Pressure on Young to advance

January 15, 1994|By Vito Stellino | Vito Stellino,Staff Writer

Joe Gibbs, the first coach to win Super Bowls with three quarterbacks, once outlined his standard for judging quarterbacks.

"A quarterback is rated on how far he takes you. Can he win a division? Can he take you to the Super Bowl?" said Gibbs, former coach of the Washington Redskins and now an NBC broadcaster. "I know there are a lot of fine quarterbacks around the league who never have gotten their teams to the Super Bowl. If you don't, that's kind of how you go down in history. It's the nature of the NFL."

Nobody knows that better than San Francisco 49ers quarterback Steve Young.

Young is the first quarterback to lead the league with a passer rating of more than 100 for three seasons in a row. He also has won the division title for two straight seasons.

In San Francisco, though, Young is a quarterback who hasn't done it. He hasn't taken his team to the Super Bowl, much less won it.

That's why there'll be a lot of pressure on Young when the 49ers play host to the New York Giants today for a berth in the NFC title game next Sunday.

For the Giants and their quarterback, Phil Simms, there isn't the same pressure. He has won a Super Bowl, and the Giants' season is considered a success, because nobody expected them to get this far.

For the 49ers, the measure of success is the Super Bowl.

Young remains in the shadow of Joe Montana, who took the 49ers there four times and won all four.

There are many 49ers fans who resent the fact that the 49ers shipped Montana to the Kansas City Chiefs to make room for Young.

If the 49ers lose today and Montana's Chiefs win tomorrow, San Francisco fans won't be very forgiving.

"I think everybody wants to be a Super Bowl quarterback," Young said. "Joe is the classic -- four out of four. There's no doubt that all I want to do is go to the Super Bowl. You can get MVPs and win passing titles and everything else. But now there's something more."

Last season, Young passed for 227 yards and two touchdowns in what turned out to be Gibbs' last playoff game with the Redskins, but he also fumbled three times and was intercepted once.

Against the Dallas Cowboys in the NFC title game, he threw for 313 yards and a touchdown, but was intercepted twice in the fourth quarter in a 30-20 loss at home.

He knows he can't afford turnovers against the Giants, who have a big-play defense that thrives on them.

"I always felt 90 percent of football was psychological. It's about intensity and focus," Young said. "You can develop a sense that we're not going to turn the ball over. And then it becomes a self-fulfilling prophecy."

At one point this year, Young threw 172 consecutive passes without an interception. But he was picked off seven times in the past six weeks, and the 49ers have lost three of their past four games.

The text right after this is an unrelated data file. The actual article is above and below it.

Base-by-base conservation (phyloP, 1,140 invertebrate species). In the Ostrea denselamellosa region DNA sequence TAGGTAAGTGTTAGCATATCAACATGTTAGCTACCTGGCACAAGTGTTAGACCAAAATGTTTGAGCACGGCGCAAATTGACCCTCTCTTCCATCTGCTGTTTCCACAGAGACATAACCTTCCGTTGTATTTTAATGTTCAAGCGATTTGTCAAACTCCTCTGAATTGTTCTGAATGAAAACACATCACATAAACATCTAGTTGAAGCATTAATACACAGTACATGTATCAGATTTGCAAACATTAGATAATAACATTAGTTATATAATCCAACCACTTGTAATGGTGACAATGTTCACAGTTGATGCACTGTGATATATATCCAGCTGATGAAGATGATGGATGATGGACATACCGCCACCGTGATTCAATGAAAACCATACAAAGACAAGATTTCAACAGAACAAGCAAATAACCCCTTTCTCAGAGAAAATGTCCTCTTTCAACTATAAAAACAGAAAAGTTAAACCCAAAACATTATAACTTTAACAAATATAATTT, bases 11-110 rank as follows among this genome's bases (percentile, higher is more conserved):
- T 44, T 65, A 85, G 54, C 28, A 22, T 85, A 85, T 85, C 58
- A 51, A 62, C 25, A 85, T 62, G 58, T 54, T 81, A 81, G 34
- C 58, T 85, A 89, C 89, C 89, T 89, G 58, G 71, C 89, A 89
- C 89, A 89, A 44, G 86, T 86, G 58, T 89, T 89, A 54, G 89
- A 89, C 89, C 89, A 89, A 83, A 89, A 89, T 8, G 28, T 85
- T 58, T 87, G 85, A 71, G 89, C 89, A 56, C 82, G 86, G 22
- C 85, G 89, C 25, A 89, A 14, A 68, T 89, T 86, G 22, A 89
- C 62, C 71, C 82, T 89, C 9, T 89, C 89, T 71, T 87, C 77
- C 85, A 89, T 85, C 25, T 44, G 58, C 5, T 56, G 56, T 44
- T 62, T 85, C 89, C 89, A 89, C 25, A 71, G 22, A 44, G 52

Young has a reputation for getting too excitable at times, a contrast to Montana's Joe Cool reputation.

"I'll admit I get excited in games," Young said, "but that's good as long as you can stay in control. There is a fine line there, but I think I'm mature enough now to know where that line is."

Mike Shanahan, the team's offensive coordinator, said: "Right now, he seems more relaxed than I've ever seen him. But at the same time, he's very business-at-hand."

Shanahan also coached Denver's John Elway, another quarterback who hasn't won the Super Bowl, although he has been there three times.

"Did it bother John? It kills him," Shanahan said. "It kills him that he doesn't have the title of Super Bowl quarterback. But to say John or Steve can't win the big one . . . it has nothing to do with the quarterback alone. A lot of people aren't aware that it takes a team, not just the quarterback."

Offensive lineman Harris Barton said: "The fact is Steve doesn't have the dominating defense we had when Joe was here. It's a shame that that's the way people judge their athletes, on whether they win the big ones. But I guess that's the way it is."

The 49ers are especially vulnerable to a team that can run the way the Giants can.

"We haven't done it all year," coach George Seifert said. "I don't know if we have the answer. We haven't demonstrated that we can stop anybody."

Young, though, says the team's poor finish might work to its advantage.

"I actually think we're in better shape than we were last year because there's something about the way we ended the season where George can scream at us for a couple of weeks even though we were playing pretty good ball. He can berate us and get our attention. Last year, we won eight or nine [the number was eight] in a row before the playoffs, and maybe we didn't have that edge that we're going in with this year," he said.


Site/time: Candlestick Park, San Francisco, 4 p.m.

TV: Channels 11, 9

Radio: None

Line: 49ers by 8

Last week: The 49ers had a bye, and the Giants beat the Minnesota Vikings, 17-10.

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